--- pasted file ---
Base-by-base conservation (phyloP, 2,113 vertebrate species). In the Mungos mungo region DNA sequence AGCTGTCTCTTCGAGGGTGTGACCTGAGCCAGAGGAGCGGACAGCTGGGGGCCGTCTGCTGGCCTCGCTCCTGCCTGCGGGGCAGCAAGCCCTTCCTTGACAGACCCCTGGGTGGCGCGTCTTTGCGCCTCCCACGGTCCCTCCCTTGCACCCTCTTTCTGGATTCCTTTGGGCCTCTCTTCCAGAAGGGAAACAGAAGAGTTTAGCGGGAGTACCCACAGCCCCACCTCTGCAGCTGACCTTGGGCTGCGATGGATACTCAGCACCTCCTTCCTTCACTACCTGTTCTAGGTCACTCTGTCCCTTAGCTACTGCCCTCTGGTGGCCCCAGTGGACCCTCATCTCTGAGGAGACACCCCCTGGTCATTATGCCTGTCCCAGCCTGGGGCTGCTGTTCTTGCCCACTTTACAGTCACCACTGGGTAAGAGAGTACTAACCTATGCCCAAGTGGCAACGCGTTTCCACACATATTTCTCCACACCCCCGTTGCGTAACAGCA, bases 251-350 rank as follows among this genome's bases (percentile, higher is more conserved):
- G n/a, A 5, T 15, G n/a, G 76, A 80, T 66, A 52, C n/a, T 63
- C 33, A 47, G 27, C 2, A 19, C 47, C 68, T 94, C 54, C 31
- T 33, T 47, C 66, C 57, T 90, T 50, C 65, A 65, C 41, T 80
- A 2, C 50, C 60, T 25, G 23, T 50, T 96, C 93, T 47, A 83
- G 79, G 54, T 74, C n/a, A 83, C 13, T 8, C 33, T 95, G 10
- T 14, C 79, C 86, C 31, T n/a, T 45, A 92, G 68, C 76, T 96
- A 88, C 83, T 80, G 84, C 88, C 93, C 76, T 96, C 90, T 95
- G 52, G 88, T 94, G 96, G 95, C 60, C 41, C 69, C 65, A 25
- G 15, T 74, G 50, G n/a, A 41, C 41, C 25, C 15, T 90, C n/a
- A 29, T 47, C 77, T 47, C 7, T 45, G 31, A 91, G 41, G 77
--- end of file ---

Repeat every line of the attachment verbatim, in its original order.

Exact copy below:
Base-by-base conservation (phyloP, 2,113 vertebrate species). In the Mungos mungo region DNA sequence AGCTGTCTCTTCGAGGGTGTGACCTGAGCCAGAGGAGCGGACAGCTGGGGGCCGTCTGCTGGCCTCGCTCCTGCCTGCGGGGCAGCAAGCCCTTCCTTGACAGACCCCTGGGTGGCGCGTCTTTGCGCCTCCCACGGTCCCTCCCTTGCACCCTCTTTCTGGATTCCTTTGGGCCTCTCTTCCAGAAGGGAAACAGAAGAGTTTAGCGGGAGTACCCACAGCCCCACCTCTGCAGCTGACCTTGGGCTGCGATGGATACTCAGCACCTCCTTCCTTCACTACCTGTTCTAGGTCACTCTGTCCCTTAGCTACTGCCCTCTGGTGGCCCCAGTGGACCCTCATCTCTGAGGAGACACCCCCTGGTCATTATGCCTGTCCCAGCCTGGGGCTGCTGTTCTTGCCCACTTTACAGTCACCACTGGGTAAGAGAGTACTAACCTATGCCCAAGTGGCAACGCGTTTCCACACATATTTCTCCACACCCCCGTTGCGTAACAGCA, bases 251-350 rank as follows among this genome's bases (percentile, higher is more conserved):
- G n/a, A 5, T 15, G n/a, G 76, A 80, T 66, A 52, C n/a, T 63
- C 33, A 47, G 27, C 2, A 19, C 47, C 68, T 94, C 54, C 31
- T 33, T 47, C 66, C 57, T 90, T 50, C 65, A 65, C 41, T 80
- A 2, C 50, C 60, T 25, G 23, T 50, T 96, C 93, T 47, A 83
- G 79, G 54, T 74, C n/a, A 83, C 13, T 8, C 33, T 95, G 10
- T 14, C 79, C 86, C 31, T n/a, T 45, A 92, G 68, C 76, T 96
- A 88, C 83, T 80, G 84, C 88, C 93, C 76, T 96, C 90, T 95
- G 52, G 88, T 94, G 96, G 95, C 60, C 41, C 69, C 65, A 25
- G 15, T 74, G 50, G n/a, A 41, C 41, C 25, C 15, T 90, C n/a
- A 29, T 47, C 77, T 47, C 7, T 45, G 31, A 91, G 41, G 77